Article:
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Chapple, R. M. 2012 'Archaeological Fashion in the 1930s' Blogspot post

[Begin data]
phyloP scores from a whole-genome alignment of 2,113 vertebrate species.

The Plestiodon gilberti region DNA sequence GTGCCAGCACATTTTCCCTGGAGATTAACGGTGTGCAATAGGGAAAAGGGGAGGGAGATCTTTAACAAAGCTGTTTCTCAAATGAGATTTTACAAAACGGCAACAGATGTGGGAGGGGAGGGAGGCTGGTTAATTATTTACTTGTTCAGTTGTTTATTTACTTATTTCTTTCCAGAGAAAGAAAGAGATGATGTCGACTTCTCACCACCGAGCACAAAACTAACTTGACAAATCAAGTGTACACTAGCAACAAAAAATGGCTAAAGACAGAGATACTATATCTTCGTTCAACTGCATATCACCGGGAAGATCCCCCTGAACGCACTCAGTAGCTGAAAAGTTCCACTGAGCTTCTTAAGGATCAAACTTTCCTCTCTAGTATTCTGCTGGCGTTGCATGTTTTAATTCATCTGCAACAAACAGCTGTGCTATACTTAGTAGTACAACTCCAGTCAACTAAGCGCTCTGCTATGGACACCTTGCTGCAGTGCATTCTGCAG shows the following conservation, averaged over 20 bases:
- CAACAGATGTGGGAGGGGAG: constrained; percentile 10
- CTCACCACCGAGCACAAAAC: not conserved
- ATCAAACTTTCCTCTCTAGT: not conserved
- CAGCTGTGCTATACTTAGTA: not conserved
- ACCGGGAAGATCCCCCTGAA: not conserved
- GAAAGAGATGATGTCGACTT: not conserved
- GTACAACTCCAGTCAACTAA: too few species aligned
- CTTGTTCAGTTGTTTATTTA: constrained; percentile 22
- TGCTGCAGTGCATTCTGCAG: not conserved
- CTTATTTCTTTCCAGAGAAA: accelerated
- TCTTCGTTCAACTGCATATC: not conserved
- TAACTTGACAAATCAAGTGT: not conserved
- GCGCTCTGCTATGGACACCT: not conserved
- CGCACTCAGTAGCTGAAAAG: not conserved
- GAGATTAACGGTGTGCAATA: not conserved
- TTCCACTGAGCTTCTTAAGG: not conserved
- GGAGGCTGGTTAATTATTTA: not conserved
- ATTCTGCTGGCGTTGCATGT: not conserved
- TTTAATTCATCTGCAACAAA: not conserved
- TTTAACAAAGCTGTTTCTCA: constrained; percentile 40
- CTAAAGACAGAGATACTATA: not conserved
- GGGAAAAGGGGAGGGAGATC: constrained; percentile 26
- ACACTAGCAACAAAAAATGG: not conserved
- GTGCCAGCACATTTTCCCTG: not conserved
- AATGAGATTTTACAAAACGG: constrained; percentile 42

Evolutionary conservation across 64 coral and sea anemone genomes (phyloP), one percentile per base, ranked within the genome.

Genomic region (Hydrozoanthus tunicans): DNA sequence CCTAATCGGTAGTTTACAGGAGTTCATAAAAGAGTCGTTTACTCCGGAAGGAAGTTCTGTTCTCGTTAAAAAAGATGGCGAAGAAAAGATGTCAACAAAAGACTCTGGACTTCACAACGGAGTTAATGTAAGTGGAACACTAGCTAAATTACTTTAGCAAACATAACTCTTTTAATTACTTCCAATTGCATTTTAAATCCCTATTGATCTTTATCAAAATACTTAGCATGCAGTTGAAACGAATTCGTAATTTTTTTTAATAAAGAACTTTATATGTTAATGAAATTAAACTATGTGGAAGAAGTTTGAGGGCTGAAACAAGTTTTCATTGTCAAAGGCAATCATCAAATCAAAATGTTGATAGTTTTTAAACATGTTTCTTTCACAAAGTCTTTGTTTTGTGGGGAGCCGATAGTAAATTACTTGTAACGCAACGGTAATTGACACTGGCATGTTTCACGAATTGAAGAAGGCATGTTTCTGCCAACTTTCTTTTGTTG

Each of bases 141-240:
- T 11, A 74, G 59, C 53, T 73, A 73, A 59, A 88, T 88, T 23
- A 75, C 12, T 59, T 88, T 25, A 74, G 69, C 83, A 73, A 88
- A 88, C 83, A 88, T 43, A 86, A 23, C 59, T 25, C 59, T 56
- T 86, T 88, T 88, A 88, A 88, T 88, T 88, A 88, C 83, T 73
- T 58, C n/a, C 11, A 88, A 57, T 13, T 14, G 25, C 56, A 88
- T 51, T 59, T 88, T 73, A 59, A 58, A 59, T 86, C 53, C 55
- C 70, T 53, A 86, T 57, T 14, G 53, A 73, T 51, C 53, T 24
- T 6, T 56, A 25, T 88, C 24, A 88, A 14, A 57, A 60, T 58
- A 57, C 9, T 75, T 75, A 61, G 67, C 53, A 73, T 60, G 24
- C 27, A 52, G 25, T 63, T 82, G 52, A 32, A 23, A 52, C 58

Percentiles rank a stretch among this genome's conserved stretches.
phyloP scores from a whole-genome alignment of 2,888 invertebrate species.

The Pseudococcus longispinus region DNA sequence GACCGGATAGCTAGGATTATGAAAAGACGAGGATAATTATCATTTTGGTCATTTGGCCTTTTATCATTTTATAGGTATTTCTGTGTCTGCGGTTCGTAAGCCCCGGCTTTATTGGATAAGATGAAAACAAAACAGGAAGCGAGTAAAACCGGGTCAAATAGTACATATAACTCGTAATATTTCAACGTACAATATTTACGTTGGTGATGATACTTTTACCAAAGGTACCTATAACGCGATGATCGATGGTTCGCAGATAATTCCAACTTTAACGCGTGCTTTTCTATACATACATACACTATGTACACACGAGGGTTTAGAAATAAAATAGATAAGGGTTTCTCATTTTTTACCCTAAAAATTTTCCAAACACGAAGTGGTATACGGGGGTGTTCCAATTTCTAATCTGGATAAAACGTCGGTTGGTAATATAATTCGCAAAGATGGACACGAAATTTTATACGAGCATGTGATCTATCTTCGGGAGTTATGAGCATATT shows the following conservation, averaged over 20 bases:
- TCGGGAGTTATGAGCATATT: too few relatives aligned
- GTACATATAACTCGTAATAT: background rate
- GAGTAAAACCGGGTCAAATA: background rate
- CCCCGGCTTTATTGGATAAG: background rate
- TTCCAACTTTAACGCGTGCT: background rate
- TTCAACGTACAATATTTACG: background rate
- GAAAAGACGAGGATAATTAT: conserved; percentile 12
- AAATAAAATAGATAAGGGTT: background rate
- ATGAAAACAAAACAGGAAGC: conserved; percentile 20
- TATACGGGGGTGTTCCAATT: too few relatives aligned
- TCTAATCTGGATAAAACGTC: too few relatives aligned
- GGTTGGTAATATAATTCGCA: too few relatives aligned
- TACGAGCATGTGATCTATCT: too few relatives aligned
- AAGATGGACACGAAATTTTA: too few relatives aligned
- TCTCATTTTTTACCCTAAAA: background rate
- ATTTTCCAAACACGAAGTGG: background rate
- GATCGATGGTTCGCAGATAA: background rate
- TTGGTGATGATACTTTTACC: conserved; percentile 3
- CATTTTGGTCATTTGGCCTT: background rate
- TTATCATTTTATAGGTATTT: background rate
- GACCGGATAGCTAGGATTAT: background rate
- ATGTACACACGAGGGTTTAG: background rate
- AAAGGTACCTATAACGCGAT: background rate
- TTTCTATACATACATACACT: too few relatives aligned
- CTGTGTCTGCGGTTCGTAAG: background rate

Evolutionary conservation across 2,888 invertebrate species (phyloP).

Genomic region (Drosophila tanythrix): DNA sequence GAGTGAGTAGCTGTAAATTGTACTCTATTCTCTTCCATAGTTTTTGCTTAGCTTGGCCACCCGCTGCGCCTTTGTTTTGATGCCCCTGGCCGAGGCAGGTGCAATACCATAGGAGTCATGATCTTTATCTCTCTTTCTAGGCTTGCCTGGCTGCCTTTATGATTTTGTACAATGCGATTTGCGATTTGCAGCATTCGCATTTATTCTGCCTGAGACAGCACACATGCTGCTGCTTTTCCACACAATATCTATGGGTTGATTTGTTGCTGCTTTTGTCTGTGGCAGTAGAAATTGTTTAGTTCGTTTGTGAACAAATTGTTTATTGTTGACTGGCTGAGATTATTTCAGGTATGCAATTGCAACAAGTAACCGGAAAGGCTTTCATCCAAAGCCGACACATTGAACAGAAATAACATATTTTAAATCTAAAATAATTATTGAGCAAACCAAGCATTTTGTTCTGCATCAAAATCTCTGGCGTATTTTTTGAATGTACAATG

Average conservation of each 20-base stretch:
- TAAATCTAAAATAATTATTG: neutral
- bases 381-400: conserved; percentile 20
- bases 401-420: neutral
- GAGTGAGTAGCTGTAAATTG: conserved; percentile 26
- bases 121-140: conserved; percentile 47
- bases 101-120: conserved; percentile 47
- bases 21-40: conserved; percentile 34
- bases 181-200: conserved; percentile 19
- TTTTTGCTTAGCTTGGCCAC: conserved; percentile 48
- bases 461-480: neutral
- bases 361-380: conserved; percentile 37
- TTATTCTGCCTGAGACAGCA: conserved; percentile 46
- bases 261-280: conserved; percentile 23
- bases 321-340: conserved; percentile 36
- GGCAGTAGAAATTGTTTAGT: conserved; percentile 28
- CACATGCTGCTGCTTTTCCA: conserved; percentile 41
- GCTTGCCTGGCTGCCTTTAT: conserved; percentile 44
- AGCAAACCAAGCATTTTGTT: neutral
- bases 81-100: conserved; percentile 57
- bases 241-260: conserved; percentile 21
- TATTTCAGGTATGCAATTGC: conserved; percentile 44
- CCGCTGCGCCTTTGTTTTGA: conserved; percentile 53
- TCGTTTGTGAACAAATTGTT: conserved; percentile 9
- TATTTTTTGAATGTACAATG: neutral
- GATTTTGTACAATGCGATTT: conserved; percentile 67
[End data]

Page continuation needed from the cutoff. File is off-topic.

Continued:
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  • 1. Archaeological fashion in the 1930s Originally posted online on September 13th 2012 at rmchapple.blogspot.com (http://rmchapple.blogspot.co.uk/2012/09/archaeological-fashion-in-1930s.html)To the general public, archaeologists are associated with one fashion item: the fedorahat. Amongst ourselves, we frequently berate each other (and our younger selves) forsuch fashion faux pas as denim shorts, trowel holsters, and stripy jumpers … at leastin the days before Health and Safety turned the profession into a day-glow sea offluorescent high-viz vests. But there was once a simpler time … a happier time … atime when archaeology not only knew fashion … we knew STYLE!I was sent the accompanying photograph by Eoin C Bairéad (who is responsible forthe regular ‘News from the Net’ feature in Archaeology Ireland). The splendidlyturned-out archaeologist is Liam S. Gógan (1879-1979). He joined the NationalMuseum of Ireland in 1914, and from 1936 until his retirement in 1956 he wasKeeper of the Art and Industrial Division. Gógan was also a well known Irish-language poet and his Selected Poems have just been published by Coiscéim, in anedition by Dr. Louis de Paor. The book includes the above photograph of Liam,excavating ‘late in the 1930s’. While much of Europe was getting excited by marchingand coloured shirts around this time, Gógan cuts a dapper figure, deep inconcentration, as he wields a massive trowel around a slab-lined inhumation.Although the combination of tweed overcoat, raincoat, and broad-brimmed hat areunlikely to be replicated on any modern excavation, it is the perfectly adjusted wingcollar that speaks to us from an age of elegance and refinement long gone from fieldarchaeology.As Eoin himself says: “While it is a truth universally recognised that sartorialstandards among Archaeologists have declined almost as much as the Irish economy,I am still impressed with Liams style, particularly the wing collar.”

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